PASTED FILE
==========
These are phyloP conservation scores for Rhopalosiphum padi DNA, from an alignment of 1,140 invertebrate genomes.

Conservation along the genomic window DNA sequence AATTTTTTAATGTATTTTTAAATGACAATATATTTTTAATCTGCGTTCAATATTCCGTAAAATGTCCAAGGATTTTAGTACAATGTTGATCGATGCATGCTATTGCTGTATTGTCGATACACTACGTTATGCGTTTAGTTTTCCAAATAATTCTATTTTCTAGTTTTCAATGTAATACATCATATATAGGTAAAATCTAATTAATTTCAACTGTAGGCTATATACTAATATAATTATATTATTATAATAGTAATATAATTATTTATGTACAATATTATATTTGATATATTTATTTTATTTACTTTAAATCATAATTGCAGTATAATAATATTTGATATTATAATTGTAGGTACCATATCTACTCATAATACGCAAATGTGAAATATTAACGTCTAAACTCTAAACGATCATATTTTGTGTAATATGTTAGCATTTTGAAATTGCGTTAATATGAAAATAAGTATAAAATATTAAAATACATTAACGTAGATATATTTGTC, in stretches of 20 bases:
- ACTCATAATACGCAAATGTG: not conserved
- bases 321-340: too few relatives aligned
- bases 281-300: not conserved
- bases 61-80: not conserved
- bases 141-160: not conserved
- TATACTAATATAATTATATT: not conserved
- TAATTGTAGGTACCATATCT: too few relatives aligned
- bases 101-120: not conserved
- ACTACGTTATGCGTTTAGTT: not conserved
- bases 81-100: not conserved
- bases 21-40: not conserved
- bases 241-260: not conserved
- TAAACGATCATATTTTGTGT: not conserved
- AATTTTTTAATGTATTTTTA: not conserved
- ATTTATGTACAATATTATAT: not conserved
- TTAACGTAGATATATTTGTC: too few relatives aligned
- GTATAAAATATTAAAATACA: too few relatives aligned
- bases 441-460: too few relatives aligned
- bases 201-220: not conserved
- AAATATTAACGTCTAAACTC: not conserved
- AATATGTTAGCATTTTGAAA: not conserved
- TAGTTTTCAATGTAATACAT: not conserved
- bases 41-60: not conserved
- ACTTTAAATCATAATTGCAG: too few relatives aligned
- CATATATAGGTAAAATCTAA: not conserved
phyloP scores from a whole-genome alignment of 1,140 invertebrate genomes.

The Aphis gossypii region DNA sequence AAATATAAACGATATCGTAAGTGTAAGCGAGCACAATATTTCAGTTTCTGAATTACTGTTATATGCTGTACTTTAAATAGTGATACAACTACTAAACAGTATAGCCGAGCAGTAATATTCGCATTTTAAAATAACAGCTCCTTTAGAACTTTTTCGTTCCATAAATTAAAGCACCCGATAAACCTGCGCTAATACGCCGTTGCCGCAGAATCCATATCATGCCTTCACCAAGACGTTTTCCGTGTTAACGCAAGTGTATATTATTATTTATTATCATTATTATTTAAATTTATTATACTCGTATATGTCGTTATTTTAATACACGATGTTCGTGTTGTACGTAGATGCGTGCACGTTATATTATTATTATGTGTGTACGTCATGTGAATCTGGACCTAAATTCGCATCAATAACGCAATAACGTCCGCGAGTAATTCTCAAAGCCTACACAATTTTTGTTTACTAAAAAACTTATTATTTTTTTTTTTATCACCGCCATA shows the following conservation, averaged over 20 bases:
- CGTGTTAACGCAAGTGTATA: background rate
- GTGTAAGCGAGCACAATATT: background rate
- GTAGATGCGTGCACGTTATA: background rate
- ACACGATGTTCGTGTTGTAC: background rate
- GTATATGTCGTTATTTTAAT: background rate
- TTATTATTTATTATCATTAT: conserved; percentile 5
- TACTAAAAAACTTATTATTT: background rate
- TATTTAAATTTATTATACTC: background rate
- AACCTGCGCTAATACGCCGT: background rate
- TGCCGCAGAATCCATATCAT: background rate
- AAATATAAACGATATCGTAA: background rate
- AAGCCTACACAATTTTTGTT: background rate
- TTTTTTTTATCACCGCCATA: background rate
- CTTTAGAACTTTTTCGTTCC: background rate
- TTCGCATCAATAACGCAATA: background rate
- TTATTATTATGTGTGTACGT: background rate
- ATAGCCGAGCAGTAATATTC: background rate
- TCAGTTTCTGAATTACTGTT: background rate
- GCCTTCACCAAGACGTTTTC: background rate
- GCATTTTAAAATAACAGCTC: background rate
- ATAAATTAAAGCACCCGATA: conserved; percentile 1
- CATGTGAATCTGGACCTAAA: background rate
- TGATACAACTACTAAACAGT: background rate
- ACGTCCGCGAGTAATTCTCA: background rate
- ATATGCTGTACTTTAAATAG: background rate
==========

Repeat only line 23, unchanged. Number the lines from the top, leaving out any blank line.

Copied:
- AATATGTTAGCATTTTGAAA: not conserved